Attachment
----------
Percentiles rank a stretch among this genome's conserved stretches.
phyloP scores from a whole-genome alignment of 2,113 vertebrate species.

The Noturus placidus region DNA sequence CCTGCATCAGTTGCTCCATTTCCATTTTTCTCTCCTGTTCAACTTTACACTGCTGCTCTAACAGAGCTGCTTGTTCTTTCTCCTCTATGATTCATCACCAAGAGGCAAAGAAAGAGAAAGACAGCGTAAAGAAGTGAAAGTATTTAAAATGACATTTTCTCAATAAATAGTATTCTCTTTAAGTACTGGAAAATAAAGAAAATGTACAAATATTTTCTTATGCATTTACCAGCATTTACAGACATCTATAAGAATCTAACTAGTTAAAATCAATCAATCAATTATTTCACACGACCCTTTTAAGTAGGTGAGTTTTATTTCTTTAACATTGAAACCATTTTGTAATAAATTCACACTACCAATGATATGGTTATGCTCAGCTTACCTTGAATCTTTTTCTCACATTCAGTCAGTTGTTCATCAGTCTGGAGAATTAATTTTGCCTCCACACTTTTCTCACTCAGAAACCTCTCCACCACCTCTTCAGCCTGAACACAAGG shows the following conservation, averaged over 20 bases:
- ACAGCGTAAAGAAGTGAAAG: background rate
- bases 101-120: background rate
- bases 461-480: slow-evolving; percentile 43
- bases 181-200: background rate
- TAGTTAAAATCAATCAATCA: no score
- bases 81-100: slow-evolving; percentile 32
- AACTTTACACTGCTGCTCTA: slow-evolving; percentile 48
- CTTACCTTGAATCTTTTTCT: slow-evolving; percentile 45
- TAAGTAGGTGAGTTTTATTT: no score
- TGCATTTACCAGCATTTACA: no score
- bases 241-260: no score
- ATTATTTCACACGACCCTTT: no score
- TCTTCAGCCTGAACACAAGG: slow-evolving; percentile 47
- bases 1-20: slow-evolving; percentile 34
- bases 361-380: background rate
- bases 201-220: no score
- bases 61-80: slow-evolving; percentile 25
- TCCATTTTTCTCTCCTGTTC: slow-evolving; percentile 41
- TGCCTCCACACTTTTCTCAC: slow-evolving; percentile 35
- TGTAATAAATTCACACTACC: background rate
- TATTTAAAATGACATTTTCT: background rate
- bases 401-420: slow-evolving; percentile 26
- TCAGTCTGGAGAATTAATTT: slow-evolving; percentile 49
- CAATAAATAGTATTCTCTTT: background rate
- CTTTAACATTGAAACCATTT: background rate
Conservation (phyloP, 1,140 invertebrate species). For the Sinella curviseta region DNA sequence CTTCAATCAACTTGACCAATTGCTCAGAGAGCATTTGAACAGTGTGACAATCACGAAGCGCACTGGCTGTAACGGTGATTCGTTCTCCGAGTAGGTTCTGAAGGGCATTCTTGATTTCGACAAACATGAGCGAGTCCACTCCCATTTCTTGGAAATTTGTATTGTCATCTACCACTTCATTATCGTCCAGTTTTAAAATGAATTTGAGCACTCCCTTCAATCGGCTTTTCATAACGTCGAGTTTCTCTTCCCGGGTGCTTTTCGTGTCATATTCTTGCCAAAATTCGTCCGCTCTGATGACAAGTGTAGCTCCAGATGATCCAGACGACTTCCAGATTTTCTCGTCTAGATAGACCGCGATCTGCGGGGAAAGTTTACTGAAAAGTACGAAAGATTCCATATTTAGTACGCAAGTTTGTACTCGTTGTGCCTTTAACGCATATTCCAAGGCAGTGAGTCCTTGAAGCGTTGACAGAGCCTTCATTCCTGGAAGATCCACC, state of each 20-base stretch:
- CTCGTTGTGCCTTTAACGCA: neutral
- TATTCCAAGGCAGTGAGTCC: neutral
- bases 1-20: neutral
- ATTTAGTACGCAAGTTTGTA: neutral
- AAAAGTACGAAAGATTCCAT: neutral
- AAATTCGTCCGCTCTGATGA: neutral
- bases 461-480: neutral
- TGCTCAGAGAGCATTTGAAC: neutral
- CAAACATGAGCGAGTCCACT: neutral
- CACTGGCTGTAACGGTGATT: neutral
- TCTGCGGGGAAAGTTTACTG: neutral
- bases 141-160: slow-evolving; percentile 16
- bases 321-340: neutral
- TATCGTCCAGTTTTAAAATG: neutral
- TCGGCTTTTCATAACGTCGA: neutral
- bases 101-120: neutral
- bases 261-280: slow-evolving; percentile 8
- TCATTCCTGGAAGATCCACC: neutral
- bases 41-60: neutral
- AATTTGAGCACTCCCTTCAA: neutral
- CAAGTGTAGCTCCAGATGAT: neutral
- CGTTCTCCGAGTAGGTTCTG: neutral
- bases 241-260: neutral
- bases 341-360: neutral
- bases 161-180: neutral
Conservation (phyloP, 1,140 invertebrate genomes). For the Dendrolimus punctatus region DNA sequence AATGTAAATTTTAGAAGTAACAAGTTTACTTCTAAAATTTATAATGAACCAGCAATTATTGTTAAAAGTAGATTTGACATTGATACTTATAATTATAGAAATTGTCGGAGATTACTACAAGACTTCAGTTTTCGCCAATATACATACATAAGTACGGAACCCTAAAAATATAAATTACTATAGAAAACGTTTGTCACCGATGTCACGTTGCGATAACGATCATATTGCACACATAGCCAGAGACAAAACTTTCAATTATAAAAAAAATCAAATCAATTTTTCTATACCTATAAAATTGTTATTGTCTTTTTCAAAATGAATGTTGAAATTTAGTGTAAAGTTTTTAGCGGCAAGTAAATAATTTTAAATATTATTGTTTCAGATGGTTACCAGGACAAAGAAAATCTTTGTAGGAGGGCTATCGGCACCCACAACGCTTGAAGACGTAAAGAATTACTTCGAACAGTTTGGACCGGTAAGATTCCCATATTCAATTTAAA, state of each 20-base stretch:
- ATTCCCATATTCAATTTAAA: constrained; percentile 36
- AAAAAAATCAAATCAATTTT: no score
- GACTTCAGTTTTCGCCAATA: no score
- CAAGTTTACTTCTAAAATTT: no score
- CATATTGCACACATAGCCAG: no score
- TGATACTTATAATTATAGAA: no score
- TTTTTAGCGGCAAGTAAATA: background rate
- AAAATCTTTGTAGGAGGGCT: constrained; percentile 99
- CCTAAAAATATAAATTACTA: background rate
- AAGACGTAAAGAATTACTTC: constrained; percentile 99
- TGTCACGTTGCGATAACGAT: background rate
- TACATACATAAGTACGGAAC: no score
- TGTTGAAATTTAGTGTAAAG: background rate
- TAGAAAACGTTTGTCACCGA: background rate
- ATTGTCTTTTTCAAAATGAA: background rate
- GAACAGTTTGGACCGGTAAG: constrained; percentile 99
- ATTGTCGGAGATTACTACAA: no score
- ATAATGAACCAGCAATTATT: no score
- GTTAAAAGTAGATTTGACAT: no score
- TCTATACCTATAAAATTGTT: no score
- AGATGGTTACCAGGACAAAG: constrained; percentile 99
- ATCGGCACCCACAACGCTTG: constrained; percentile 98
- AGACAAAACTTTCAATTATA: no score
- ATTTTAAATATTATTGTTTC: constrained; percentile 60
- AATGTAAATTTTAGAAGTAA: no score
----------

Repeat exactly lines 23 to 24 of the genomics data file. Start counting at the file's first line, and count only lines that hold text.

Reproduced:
- TGTAATAAATTCACACTACC: background rate
- TATTTAAAATGACATTTTCT: background rate